Mexico’s Peso Touches 18-Month High as Growth Exceeds Forecasts

Mexico’s peso touched an 18-month high as economic growth beat forecasts and after a bailout agreement for Cyprus eased speculation that the island’s crisis will slow the global expansion.

The currency touched 12.3220, the strongest intraday level since September 2011, before trading little changed at 12.3491 per U.S. dollar at 3 p.m. in Mexico City. The peso has risen 4.1 percent this year, the most among the dollar’s 16 major counterparts tracked by Bloomberg.

“The rally was mostly Cyprus,” Eduardo Suarez, a Latin America currency strategist at Bank of Nova Scotia in Toronto, said in an e-mailed response to questions. He said the report on Mexican economic growth was “good news.”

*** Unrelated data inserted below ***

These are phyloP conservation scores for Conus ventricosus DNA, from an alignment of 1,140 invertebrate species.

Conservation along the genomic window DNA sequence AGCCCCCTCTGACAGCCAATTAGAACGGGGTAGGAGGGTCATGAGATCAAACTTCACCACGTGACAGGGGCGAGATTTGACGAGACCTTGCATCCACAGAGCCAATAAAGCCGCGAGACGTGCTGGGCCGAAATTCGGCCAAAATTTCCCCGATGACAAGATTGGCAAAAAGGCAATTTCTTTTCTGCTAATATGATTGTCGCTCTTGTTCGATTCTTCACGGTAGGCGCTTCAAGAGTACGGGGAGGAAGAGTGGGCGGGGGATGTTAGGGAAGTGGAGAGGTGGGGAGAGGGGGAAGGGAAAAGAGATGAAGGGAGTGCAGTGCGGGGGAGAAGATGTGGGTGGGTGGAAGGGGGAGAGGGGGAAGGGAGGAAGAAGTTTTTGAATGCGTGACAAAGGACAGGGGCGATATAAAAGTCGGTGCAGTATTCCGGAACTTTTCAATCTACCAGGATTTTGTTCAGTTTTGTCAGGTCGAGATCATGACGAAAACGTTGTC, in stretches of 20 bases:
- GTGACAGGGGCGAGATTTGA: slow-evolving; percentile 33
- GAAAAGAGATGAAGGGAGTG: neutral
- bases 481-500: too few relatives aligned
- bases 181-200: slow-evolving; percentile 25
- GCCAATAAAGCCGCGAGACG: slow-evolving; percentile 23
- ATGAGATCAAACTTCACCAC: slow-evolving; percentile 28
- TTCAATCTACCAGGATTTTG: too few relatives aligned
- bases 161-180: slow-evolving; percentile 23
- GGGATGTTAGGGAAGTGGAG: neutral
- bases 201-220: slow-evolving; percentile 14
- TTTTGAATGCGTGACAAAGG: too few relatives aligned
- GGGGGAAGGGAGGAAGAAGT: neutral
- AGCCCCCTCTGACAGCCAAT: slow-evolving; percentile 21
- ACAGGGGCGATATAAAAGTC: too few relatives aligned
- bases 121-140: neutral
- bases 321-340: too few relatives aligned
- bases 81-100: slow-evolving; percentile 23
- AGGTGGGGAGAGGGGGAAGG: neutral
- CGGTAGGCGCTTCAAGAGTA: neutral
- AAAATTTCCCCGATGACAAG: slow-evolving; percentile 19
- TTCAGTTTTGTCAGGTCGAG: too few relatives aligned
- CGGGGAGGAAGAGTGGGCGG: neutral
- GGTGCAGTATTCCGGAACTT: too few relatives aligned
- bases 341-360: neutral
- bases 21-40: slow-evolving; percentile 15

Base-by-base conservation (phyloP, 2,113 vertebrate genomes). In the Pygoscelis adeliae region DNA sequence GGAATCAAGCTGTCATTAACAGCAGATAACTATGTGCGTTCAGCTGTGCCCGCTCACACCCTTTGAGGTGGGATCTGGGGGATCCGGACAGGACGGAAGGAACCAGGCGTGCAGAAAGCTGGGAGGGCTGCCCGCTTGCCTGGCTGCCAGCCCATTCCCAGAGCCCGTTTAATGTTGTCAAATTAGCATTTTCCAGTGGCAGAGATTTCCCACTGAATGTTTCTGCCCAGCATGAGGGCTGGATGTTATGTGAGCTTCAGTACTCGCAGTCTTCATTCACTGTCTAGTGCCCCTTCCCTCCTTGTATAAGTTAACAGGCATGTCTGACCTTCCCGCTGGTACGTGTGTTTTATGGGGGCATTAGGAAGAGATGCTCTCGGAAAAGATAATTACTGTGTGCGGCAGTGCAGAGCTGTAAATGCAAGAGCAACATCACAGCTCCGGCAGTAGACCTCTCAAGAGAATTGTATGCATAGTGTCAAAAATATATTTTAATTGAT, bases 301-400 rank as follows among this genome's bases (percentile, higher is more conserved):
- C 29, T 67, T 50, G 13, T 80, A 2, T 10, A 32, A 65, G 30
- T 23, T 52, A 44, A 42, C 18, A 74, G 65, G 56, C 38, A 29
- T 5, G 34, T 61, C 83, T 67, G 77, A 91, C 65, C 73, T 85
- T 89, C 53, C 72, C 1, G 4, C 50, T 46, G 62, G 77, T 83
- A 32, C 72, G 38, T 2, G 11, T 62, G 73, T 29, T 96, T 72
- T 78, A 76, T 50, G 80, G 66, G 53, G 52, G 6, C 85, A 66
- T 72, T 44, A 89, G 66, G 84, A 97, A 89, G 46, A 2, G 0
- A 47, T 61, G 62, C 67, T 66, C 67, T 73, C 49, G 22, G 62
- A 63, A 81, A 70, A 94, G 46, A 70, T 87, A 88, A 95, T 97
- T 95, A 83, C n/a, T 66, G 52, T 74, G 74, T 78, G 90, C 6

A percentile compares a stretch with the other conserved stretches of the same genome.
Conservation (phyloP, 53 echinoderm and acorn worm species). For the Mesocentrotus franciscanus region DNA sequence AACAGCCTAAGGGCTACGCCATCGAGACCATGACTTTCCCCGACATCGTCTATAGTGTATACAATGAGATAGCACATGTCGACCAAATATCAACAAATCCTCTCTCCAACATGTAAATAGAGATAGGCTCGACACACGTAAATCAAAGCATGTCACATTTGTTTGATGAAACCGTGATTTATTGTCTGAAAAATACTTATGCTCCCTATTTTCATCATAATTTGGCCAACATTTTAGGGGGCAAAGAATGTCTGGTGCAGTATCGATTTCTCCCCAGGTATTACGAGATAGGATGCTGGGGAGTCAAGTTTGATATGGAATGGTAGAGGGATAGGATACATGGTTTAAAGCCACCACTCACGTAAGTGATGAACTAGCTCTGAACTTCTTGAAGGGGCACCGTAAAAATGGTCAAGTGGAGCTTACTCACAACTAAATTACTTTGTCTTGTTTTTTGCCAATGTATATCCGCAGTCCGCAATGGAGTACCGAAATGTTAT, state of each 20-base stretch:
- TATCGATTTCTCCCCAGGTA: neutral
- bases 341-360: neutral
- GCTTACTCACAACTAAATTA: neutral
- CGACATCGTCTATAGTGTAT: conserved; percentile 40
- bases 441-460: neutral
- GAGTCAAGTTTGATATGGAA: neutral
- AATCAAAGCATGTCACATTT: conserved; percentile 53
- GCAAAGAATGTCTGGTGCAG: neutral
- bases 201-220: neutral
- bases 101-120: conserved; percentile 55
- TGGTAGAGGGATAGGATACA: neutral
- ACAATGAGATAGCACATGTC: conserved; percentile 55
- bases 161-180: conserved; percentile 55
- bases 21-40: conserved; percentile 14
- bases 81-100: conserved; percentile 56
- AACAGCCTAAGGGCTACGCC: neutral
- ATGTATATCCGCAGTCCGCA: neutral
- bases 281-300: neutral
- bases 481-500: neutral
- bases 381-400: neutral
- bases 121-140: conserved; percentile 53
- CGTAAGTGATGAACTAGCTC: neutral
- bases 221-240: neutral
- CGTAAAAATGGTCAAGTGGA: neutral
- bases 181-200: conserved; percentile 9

Mexico’s economy expanded 3.24 percent in January from a year earlier, the national statistics agency reported today. The median forecast of 15 economists surveyed by Bloomberg was for a 2.60 percent increase in the proxy for gross domestic product.

Cyprus reached a deal with the European Central Bank, the European Commission and the International Monetary Fund that sets the framework for a 10 billion euro ($13 billion) bailout for the island nation.

Yields on Mexico’s peso bonds due in 2024 climbed four basis points, or 0.04 percentage point, to 5.04 percent, according to data compiled by Bloomberg. The price fell 0.5 centavo to 143.90 centavos per peso.

Before it's here, it's on the Bloomberg Terminal. LEARN MORE